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Polarizing Filter | ROUND Series

Screw-in polarizing filters from Kase: how they work?

The CPL filter is attached in front of the lens and is then immediately ready for use. This filter requires a slightly higher exposure time, but this can be easily adjusted on the camera. It is best to work with a tripod to ensure that the images are not blurred.

Once the CPL filter is attached to the lens, the filter can be adjusted by turning it, which changes the wavelength of the light that is filtered out. It is best to look through the viewfinder of the camera and at the same time carefully turn the polarizing filter until the desired effect is achieved. If the filter is rotated by more than 90°, the effect is reduced again. The appropriate angle of rotation depends on the angle of the incident light and the selected subject. In general, it can be said that the best effect is achieved when the light source falls on the subject at an angle of around 90°.

Should I opt for a slide-in or screw-in CPL filter?

Slide-in CPL filter

Slide-in filters are not used as frequently as CPL screw-in filters. However, they have the advantage that they can be changed more quickly than screw-in filters and can also be adjusted in height. The problem is that light can penetrate through slits from the outside, especially with cheaper slide-in filters. We solved this problem with our slide-in filters by using seals on the filter holders. CPL slide-in filters are not as easy to turn as circular screw-in polarizing filters. However, we managed to solve this problem with our new K100 slide-in filter with a rotating function.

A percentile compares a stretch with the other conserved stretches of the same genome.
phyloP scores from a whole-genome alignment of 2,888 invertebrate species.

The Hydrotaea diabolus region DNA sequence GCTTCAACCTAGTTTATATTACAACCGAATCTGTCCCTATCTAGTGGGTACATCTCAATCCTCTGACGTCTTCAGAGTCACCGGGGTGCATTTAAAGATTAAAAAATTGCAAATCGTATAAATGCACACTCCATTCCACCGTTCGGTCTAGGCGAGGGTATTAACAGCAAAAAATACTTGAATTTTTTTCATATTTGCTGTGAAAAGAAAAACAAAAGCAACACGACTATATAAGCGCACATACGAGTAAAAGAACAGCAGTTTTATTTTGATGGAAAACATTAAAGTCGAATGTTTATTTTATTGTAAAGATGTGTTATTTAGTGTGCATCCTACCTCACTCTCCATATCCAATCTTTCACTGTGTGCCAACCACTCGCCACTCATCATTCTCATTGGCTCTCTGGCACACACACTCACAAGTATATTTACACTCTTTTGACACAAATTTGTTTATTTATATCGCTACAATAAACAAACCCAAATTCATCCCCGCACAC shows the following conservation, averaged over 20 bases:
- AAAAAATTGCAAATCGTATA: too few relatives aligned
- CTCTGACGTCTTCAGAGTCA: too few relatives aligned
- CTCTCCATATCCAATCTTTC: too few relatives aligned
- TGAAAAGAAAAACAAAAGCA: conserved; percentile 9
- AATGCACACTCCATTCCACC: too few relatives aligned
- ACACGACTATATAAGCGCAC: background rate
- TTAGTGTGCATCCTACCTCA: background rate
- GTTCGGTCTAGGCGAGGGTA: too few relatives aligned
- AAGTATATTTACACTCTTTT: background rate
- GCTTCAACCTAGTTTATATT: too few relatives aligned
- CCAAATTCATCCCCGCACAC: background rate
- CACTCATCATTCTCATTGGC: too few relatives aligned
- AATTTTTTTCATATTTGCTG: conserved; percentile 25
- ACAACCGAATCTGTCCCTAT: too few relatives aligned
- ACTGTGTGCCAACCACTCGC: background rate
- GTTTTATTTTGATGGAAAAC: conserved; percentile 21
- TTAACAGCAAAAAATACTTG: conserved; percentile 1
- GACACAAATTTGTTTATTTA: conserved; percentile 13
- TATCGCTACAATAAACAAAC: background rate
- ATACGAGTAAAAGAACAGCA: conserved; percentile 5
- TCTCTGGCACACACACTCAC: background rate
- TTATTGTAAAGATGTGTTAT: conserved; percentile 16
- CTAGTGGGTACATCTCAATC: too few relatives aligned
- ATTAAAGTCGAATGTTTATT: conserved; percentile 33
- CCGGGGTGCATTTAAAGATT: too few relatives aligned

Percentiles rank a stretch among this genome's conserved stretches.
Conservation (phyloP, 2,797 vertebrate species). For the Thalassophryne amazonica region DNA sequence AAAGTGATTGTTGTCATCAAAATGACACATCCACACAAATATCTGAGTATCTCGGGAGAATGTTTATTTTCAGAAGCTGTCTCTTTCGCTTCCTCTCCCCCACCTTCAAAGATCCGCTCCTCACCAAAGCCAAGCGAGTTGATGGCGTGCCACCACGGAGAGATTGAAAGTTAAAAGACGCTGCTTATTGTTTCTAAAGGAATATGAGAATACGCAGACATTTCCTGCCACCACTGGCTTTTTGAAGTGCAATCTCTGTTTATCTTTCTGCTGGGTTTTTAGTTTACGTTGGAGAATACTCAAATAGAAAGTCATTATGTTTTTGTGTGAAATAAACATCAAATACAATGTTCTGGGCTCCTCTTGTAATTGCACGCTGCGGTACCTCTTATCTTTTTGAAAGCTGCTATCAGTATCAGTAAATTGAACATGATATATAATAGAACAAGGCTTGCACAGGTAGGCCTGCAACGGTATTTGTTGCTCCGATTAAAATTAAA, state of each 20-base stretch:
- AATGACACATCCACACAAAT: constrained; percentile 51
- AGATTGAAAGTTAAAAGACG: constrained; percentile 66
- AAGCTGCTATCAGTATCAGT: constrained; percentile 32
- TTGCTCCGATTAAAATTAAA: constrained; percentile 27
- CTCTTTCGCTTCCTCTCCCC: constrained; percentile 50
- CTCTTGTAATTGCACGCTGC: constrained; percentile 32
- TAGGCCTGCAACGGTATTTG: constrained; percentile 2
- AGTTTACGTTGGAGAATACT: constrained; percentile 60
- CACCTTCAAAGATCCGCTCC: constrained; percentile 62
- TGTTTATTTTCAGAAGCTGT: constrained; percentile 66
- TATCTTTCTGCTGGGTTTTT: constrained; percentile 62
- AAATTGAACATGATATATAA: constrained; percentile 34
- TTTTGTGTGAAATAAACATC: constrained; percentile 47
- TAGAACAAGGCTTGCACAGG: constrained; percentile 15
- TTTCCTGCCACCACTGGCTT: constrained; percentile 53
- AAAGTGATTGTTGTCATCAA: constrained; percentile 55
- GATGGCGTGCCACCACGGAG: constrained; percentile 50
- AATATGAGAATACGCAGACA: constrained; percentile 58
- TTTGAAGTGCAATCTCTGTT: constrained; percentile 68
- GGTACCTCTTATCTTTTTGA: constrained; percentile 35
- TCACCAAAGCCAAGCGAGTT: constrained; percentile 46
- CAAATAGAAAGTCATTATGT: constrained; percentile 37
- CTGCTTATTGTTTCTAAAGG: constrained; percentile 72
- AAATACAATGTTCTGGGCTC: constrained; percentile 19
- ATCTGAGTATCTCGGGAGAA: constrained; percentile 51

Advantages
Disadvantages
  • Quick to change
  • Adjustable in height
  • Not often used in practice
  • With cheap filters, light can enter from the outside
  • Regular CPL slide-in filters cannot be rotated

  • Screw-in CPL Filter

    A screw-in filter can be used immediately once attached. Since this type of filter is screwed directly onto the lens, it is very difficult or impossible for light to penetrate from the outside. In addition, as already mentioned, turning a screw-in CPL filter is much easier. However, changing takes a little longer and it can happen that the filter is stuck on the lens if it is screwed on too tightly.

    Advantages
    Disadvantages
  • Ready to use immediately after attachment
  • Outside light is completely avoided
  • Rotating the filter is easier to do
  • Changing takes a little more time
  • Can be overtightened
  • FAQ about circular polarizing screw-in filters

    How does a polarizing filter work?

    A polarizer filter selectively allows light waves aligned in a specific direction to pass through the camera lens, reducing glare, enhancing color saturation, and improving overall image quality. By rotating the CPL filter on the lens, photographers can control the level of polarization and selectively eliminate or minimize glare from reflective surfaces.

    Can I use a circular polarizing screw-in filter with different lenses?